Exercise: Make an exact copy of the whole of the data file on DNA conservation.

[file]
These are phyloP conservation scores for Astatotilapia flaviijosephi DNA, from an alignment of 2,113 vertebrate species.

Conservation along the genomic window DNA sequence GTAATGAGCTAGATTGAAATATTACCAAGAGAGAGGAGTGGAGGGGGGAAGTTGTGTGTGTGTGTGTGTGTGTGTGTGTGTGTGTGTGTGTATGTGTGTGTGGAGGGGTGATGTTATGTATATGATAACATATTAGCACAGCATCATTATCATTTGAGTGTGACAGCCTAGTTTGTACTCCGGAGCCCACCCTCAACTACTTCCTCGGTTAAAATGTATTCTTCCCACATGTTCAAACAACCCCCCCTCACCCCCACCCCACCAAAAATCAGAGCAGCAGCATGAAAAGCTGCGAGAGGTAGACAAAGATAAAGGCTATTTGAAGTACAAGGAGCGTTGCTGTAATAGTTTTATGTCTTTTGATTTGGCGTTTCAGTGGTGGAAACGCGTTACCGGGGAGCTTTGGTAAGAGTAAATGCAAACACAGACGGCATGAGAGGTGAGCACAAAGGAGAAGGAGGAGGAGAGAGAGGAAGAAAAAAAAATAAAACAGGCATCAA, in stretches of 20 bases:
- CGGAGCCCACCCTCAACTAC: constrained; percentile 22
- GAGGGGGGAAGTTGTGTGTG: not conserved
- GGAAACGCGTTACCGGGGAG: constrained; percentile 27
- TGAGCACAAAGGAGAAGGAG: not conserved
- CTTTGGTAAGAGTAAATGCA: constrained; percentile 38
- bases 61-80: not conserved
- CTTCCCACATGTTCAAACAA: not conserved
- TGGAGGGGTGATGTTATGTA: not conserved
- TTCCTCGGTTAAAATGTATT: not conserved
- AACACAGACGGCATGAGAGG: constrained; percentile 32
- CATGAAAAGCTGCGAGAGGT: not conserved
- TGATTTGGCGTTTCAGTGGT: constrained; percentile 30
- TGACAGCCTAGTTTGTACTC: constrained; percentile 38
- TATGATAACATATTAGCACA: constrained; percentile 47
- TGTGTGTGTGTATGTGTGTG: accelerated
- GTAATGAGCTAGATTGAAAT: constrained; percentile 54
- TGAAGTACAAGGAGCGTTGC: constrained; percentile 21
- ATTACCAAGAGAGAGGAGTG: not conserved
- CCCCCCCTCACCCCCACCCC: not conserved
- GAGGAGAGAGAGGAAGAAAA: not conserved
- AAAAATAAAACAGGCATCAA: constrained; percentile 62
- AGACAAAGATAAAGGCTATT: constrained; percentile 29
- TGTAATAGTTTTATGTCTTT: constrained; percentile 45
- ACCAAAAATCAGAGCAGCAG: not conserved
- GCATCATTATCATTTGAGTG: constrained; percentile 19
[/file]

These are phyloP conservation scores for Astatotilapia flaviijosephi DNA, from an alignment of 2,113 vertebrate species.

Conservation along the genomic window DNA sequence GTAATGAGCTAGATTGAAATATTACCAAGAGAGAGGAGTGGAGGGGGGAAGTTGTGTGTGTGTGTGTGTGTGTGTGTGTGTGTGTGTGTGTATGTGTGTGTGGAGGGGTGATGTTATGTATATGATAACATATTAGCACAGCATCATTATCATTTGAGTGTGACAGCCTAGTTTGTACTCCGGAGCCCACCCTCAACTACTTCCTCGGTTAAAATGTATTCTTCCCACATGTTCAAACAACCCCCCCTCACCCCCACCCCACCAAAAATCAGAGCAGCAGCATGAAAAGCTGCGAGAGGTAGACAAAGATAAAGGCTATTTGAAGTACAAGGAGCGTTGCTGTAATAGTTTTATGTCTTTTGATTTGGCGTTTCAGTGGTGGAAACGCGTTACCGGGGAGCTTTGGTAAGAGTAAATGCAAACACAGACGGCATGAGAGGTGAGCACAAAGGAGAAGGAGGAGGAGAGAGAGGAAGAAAAAAAAATAAAACAGGCATCAA, in stretches of 20 bases:
- CGGAGCCCACCCTCAACTAC: constrained; percentile 22
- GAGGGGGGAAGTTGTGTGTG: not conserved
- GGAAACGCGTTACCGGGGAG: constrained; percentile 27
- TGAGCACAAAGGAGAAGGAG: not conserved
- CTTTGGTAAGAGTAAATGCA: constrained; percentile 38
- bases 61-80: not conserved
- CTTCCCACATGTTCAAACAA: not conserved
- TGGAGGGGTGATGTTATGTA: not conserved
- TTCCTCGGTTAAAATGTATT: not conserved
- AACACAGACGGCATGAGAGG: constrained; percentile 32
- CATGAAAAGCTGCGAGAGGT: not conserved
- TGATTTGGCGTTTCAGTGGT: constrained; percentile 30
- TGACAGCCTAGTTTGTACTC: constrained; percentile 38
- TATGATAACATATTAGCACA: constrained; percentile 47
- TGTGTGTGTGTATGTGTGTG: accelerated
- GTAATGAGCTAGATTGAAAT: constrained; percentile 54
- TGAAGTACAAGGAGCGTTGC: constrained; percentile 21
- ATTACCAAGAGAGAGGAGTG: not conserved
- CCCCCCCTCACCCCCACCCC: not conserved
- GAGGAGAGAGAGGAAGAAAA: not conserved
- AAAAATAAAACAGGCATCAA: constrained; percentile 62
- AGACAAAGATAAAGGCTATT: constrained; percentile 29
- TGTAATAGTTTTATGTCTTT: constrained; percentile 45
- ACCAAAAATCAGAGCAGCAG: not conserved
- GCATCATTATCATTTGAGTG: constrained; percentile 19